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Thursday, 7 June 2012

Your Character vs Your Genre??

 There's hot debate in my world at the moment about the messages we writers are sending and while I am greatly opinionated to one side of the debate I'm going to save that for another day.

But it's really got me thinking about what we're doing with our craft.

You spend time with your character. You build their world, their hopes and their dreams. You then go and turn it upside-down and then leave it... how?? Well, that depends on your genre.

Everyone knows the first rule in romance is we all live happily ever after ...

em,well, no we don't actually.

And there's nothing more annoying than reading a fantastic novel with an excellent character-driven plot to reach a point where the character JUST WOULD NOT DO THAT!!! whatever "that" maybe, especially at the end.  Ergo, Book meet Wall ! ! !

When I was writing Life's A Ball? and when I created my main characters - commitment phobic Elle and her long time secret admirer Adam - THEY wrote their romance to the point where he convinced her their love was the real deal. Yes, of course, I shattered their happiness into a thousand tiny shards of glass because I'm evil like that. But when it came to bringing them back together... Adam would but would Elle? And I'm not going to tell you how I ended their story, like I said I'm evil... mwahahaha!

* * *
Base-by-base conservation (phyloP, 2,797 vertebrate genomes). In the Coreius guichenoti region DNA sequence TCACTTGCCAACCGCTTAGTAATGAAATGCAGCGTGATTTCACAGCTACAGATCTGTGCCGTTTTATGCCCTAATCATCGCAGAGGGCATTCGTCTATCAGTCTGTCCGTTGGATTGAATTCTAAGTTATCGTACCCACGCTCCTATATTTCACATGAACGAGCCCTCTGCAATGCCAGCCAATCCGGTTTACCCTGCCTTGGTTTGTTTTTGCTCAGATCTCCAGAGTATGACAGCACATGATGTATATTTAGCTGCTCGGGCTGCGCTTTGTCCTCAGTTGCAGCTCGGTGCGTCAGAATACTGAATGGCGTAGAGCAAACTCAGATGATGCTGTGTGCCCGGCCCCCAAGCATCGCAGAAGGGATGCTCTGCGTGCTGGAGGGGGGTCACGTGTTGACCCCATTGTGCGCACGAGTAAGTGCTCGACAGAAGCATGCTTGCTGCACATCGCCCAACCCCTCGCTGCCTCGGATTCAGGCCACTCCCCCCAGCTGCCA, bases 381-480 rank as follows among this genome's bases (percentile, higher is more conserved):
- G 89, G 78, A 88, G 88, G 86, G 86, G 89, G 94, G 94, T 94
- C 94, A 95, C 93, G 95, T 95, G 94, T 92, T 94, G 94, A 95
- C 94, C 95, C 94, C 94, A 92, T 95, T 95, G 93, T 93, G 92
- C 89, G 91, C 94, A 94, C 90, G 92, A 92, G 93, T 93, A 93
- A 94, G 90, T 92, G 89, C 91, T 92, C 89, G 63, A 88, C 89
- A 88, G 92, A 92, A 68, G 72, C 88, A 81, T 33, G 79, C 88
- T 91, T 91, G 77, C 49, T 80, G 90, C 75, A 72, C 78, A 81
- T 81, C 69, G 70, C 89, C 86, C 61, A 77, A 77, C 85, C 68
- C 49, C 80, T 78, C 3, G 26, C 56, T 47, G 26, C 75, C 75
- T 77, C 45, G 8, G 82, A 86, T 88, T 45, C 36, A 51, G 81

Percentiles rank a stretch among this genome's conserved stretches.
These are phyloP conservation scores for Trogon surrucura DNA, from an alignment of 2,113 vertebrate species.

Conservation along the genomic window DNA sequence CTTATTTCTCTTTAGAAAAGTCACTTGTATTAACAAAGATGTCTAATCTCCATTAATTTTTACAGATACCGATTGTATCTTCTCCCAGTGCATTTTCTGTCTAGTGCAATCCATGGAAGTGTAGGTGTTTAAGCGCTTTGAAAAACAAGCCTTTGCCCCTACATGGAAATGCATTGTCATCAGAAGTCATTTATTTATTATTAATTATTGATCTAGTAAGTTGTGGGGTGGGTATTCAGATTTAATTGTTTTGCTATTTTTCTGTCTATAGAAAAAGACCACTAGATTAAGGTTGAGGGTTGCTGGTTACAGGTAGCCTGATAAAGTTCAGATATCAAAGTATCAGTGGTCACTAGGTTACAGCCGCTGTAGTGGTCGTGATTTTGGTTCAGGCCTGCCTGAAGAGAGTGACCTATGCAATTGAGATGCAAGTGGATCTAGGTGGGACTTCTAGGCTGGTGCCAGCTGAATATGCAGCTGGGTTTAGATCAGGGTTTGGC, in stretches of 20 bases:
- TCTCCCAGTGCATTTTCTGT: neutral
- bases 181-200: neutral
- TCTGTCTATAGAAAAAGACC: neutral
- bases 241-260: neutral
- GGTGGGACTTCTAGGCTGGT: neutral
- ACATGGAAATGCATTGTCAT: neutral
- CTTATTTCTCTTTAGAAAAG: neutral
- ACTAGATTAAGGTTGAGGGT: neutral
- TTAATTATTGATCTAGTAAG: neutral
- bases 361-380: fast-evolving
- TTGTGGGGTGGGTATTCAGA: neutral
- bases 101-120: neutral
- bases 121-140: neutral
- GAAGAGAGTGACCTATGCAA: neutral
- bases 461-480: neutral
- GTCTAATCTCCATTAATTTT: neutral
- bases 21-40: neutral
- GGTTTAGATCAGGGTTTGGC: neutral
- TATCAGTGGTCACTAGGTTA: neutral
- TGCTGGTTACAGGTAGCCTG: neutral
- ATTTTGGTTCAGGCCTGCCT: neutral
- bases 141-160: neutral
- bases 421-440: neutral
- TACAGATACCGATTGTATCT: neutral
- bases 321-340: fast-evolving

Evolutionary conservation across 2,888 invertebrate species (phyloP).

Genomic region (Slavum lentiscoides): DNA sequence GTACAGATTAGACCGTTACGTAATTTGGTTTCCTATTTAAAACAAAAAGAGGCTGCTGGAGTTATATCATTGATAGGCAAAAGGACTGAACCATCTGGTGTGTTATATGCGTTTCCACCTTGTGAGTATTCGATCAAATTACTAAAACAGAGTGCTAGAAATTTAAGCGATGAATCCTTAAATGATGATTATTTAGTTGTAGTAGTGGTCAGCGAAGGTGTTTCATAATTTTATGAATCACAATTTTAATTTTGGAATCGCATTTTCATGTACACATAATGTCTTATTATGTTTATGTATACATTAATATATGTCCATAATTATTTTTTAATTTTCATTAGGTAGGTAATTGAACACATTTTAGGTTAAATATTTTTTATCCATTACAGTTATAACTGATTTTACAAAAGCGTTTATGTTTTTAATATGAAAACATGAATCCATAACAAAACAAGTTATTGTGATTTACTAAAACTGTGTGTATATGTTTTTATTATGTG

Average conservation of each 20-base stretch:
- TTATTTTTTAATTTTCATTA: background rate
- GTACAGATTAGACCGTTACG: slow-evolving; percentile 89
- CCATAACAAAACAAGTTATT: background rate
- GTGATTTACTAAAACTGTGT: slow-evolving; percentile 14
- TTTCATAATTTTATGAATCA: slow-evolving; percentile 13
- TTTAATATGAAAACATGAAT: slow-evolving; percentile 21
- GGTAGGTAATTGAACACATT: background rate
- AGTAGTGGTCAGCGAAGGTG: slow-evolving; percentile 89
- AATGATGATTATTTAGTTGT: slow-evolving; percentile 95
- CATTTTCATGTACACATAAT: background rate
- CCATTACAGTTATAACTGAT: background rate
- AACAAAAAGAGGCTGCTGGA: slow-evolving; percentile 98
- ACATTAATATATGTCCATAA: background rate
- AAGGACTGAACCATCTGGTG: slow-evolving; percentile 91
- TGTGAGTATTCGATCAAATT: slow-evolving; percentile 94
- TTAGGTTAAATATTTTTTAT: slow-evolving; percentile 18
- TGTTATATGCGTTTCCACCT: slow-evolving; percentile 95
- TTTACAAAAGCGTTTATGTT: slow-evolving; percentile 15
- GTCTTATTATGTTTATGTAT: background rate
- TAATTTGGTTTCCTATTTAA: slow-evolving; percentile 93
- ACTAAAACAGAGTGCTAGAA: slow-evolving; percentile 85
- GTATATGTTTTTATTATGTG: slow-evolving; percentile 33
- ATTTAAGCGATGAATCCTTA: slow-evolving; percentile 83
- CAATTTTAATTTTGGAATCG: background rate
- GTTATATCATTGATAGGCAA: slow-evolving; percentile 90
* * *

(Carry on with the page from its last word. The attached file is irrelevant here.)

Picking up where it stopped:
My point is just because the genre dictates a certain stereotype, You know your character, You're their best friend... would THEY do what you're expecting them to do? Besides who says you can't be different? who says you can't break the mould? I find if listen to my characters its always my best work.



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All characters have no existence outside the imagination of the author and have no relation to anyone baring the same name. They are not inspired by an individual known or unknown by the author and all incidents are pure invention.

The articles, excerpts, and other written work published under the pseudonym Erin Cawood are copyright protected by the author. Guest articles are published by arrangement and also copyright protected by the guest author.

Images of Erin Cawood are provided by Paul Miguel Photography.

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